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The voice of Scotland’s vibrant voluntary sector

Published by Scottish Council for Voluntary Organisations

TFN is published by the Scottish Council for Voluntary Organisations, Mansfield Traquair Centre, 15 Mansfield Place, Edinburgh, EH3 6BB. The Scottish Council for Voluntary Organisations (SCVO) is a Scottish Charitable Incorporated Organisation. Registration number SC003558.

Goodbye to a life less ordinary

This opinion piece is 12 months old

Retirement is something to look froward to Alan Staff as he praises the sector and colleagues but laments the perennial lack of funding that underpins the sector 

So, after thirteen years as CEO for Apex Scotland, and over twenty-five in the sector I finally get to throw away the blasted mobile device which rules my existence, clear the overcrowded diary, and look forward to not worrying about where the next amount of funding is going to come from.

Honestly, it has been an amazingly rewarding experience working with such great colleagues both in my own organisation and across the sector and wider afield, and there are few jobs which offer such a heady mixture of challenge, sense of value, potential to change things for the better and, yes, fun.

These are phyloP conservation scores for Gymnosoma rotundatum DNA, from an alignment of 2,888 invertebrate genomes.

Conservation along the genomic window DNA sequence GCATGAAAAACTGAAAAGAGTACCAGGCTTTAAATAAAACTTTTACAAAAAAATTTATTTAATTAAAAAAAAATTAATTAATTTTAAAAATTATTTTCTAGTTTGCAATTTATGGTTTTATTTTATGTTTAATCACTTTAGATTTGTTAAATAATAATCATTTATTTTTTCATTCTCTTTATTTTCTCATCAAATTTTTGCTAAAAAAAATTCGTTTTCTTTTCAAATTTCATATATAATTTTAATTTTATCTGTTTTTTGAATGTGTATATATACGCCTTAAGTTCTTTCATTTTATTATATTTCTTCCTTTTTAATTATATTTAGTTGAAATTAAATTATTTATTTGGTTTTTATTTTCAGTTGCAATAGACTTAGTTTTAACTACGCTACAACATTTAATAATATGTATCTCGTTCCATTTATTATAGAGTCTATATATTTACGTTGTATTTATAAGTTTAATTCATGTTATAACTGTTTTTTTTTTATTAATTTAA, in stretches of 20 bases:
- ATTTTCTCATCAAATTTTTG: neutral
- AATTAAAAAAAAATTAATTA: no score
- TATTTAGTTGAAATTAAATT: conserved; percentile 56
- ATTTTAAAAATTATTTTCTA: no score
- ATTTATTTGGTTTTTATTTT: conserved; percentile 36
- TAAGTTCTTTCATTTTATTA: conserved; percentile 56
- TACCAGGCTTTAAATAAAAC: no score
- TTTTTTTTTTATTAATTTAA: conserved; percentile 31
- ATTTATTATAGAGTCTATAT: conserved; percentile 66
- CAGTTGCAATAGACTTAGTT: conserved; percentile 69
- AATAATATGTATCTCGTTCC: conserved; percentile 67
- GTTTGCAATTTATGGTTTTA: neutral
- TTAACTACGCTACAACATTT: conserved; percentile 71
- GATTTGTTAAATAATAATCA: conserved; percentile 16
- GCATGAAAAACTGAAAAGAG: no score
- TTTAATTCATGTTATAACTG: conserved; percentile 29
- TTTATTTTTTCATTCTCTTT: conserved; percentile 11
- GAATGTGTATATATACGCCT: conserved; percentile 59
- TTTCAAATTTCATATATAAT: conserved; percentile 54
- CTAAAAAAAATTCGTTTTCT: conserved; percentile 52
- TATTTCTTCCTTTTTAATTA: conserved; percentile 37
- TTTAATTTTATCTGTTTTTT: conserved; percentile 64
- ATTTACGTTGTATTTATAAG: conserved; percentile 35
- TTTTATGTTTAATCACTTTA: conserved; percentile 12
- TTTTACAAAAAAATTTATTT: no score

The commitment and dedication of those across the sector who despite uncertain prospects, constant threat of loss of funding, changing goalposts and, let’s face it, pretty poor remuneration for the value of what they do, still innovate, advocate, and collaborate their way through the minefields of public service, never ceases to amaze me and I hope inspires you.

Reflecting back on the last thirteen years in the justice sector I am aware of some pretty significant changes which have taken place during that time.

Those of you that know me well will be unsurprised to hear me say that most of these changes have been about finance, and the huge problem of taking wonderful sounding policies and turning them into reality while at the same time not significantly addressing the issue of how the funding will get from the policy makers to those who need to deliver the services.

I think one of my most frequently used analogies is that of the sausage machine – no matter what mixture of ingredients you put into it, and no matter what name you choose to refer to it, what comes out of a sausage machine will always be a sausage.

This is very useful when you consider state funded initiatives and the sort of social care activity contracts which many of us depend upon.

No matter how wonderful the plan, if the funding for it always goes through the same route, and in our case that is inevitably local government, it immediately becomes ensnared in a conflict of interest where the public sector is making decisions between its own service provision and using third sector services.

When I first joined Apex two significant changes were in play – the move away from direct government grants to third sector in favour of intermediaries and the huge change in Westminster which shifted much of what had been third sector activity into the private sector.